Among the English pastoral poets/ Herrick takes an undisputed precedence, and as a lyrist generally he is scarcely excelled, except by Shelley. No other writer of the seventeenth century approached him in abundance of song, in sustained exercise of the purely musical and intuitive gifts of poetry. Shakspeare, Milton, and perhaps Fletcher, surpassed him in the passion and elevated harmony of their best lyrical pieces, as they easily excelled him in the wider range of their genius and the breadth of their accomplishment. But while these men exercised their art in all its branches, Herrick confined himself very narrowly to one or two, and the unflagging freshness of his inspiration, Aowing through a long life in so straitened a channel, enabled him to amass such a wealth of purely lyrical poetry as no other Englishman has produced. His level of performance was very high ; he seems to have preserved all that he wrote, and the result is that we possess more than twelve hundred of his little poems, in at least one out of every three of which we may find something charming or characteristic. Of all the Cavalier lyrists Herrick is the only one that followed the bent of his genius undisturbed, and lived a genuine artist's life. Consequently, while we have to lament, in the case of Lovelace or Suckling, a constant waste of energy, and unthrifty drain of poetic power, in Herrick all is wisely husbanded, and we feel satisfied that we possess the best that he could produce. His life was an ideal one so far as quiet and retirement went; to fourteen years of seclusion at Cambridge there succeeded twenty years of unbroken Arcadian repose in a Devonshire vicarage, and it was not till the desire to rhyme had left him that the poet was brought rudely face to face with the clamour and vexation of political feud. Thus he was preserved from that public riot and constant disturbance of the commonwealth which did its best to drown the voice of every poet from Carew to Dryden, which drove Crashaw away to madness and death, which made harsh the liquid melodies of Milton, which belied the promise of Davenant and broke the heart of Cowley. From all this disturbance and discord Herrick was fortunately free, and we may look in vain through his pastoral elegies and jets of amorous verse to discover a trace of the frantic times he lived in.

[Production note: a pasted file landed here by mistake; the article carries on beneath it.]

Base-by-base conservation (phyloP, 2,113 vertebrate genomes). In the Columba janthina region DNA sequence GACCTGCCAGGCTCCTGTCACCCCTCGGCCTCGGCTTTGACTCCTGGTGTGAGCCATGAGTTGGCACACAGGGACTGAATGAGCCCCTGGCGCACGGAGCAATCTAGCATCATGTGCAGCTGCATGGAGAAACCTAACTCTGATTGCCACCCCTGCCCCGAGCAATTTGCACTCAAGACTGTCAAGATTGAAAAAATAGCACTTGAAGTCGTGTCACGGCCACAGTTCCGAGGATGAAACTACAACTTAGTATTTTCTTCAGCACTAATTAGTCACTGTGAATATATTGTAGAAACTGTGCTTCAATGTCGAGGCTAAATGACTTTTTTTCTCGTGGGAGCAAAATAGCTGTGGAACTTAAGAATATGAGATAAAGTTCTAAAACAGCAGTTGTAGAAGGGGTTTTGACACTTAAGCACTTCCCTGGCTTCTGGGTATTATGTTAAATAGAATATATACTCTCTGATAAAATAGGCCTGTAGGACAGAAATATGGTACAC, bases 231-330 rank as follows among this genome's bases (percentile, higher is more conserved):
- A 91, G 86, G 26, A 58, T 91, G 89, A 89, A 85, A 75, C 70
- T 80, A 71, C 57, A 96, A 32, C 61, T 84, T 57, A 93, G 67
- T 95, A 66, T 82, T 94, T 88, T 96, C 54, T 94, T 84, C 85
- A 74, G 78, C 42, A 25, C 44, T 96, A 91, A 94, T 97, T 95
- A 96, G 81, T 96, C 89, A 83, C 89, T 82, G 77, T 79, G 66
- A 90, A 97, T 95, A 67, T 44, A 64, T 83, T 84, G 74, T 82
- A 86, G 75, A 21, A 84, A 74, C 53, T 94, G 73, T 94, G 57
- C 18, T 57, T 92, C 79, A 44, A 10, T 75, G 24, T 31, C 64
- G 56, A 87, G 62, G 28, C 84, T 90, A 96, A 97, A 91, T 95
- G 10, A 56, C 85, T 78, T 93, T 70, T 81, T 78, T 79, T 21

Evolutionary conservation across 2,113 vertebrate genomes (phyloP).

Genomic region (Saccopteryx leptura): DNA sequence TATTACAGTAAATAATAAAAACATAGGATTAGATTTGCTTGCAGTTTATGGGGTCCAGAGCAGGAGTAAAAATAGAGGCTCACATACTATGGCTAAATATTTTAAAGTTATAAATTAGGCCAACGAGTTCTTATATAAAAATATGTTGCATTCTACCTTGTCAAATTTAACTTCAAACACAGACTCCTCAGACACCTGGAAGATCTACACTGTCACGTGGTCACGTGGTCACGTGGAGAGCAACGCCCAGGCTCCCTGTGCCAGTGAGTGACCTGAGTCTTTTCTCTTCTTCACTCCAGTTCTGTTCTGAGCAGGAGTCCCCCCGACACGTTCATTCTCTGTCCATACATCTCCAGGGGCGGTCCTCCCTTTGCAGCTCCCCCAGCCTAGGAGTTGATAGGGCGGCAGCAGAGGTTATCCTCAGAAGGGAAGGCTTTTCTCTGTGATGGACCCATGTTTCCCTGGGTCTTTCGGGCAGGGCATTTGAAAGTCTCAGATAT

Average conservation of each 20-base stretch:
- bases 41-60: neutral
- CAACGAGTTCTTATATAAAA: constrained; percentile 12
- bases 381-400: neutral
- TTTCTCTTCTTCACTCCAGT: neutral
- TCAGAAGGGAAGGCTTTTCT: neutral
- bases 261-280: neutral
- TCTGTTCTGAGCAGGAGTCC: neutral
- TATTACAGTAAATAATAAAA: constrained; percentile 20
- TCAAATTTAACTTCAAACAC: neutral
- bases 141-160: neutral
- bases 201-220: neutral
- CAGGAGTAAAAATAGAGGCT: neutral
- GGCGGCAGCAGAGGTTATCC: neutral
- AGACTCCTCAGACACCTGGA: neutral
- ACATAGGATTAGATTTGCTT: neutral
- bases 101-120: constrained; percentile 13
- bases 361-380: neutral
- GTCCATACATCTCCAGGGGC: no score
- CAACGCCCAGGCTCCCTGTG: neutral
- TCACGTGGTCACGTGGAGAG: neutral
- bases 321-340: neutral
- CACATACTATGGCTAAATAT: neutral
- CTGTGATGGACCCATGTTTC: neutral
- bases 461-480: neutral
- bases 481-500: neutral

The one book which Herrick has bequeathed to us is filled with short poems, thrown together without any attempt at arrangement either of subject or time of composition. They range between odes and epithalamia of five or six pages, and epigrams of a single couplet. In preparing the Hesperides for the press it would seem as though the English poet took for his model the works of the Latin epigrammatist Martial. There is, however, a deeper resemblance between the two writers than is to be found in the mere outward arrangement of their works. The successive editors of Herrick have noted what they conceive to be his likeness to Catullus, but this is hardly critical. The prominent qualities of Herrick's verse are not passion so much as sensuous reverie, not fire so much as light, not the music of the lyre so much as of the flute and fiddle. In all these respects he is far enough from resembling Catullus, but very near to Martial, who, moreover, alone among the Latin poets has that minute picturesqueness of detail and delight in the accessories of life which we admire in Herrick. Moreover, it must be frankly admitted, that in his tendency to obscene and unsavoury jest, and in his radical indelicacy of fancy the English poet follows, happily at a great distance, the foulest of the ancients. But Herrick was not indebted solely to Martial or to Catullus ; his imagination was steeped in antique literature, and whether he was a Greek scholar or no, he contrived to assimilate into his work more of the temper of Theocritus and of the lyrists of the Anthology than any English writer of the century. The atmosphere is Greek, though we find little that shows direct study ; perhaps, with the tact of a poet, he extracted the odour and flavour of ancient verse without understanding it very well, just as Petrarch, dreaming above the MS. of Homer that he could not read, divined the place that Greek was destined to take in the revival of culture.

Herrick was a Pagan and a hedonist, and it was natural that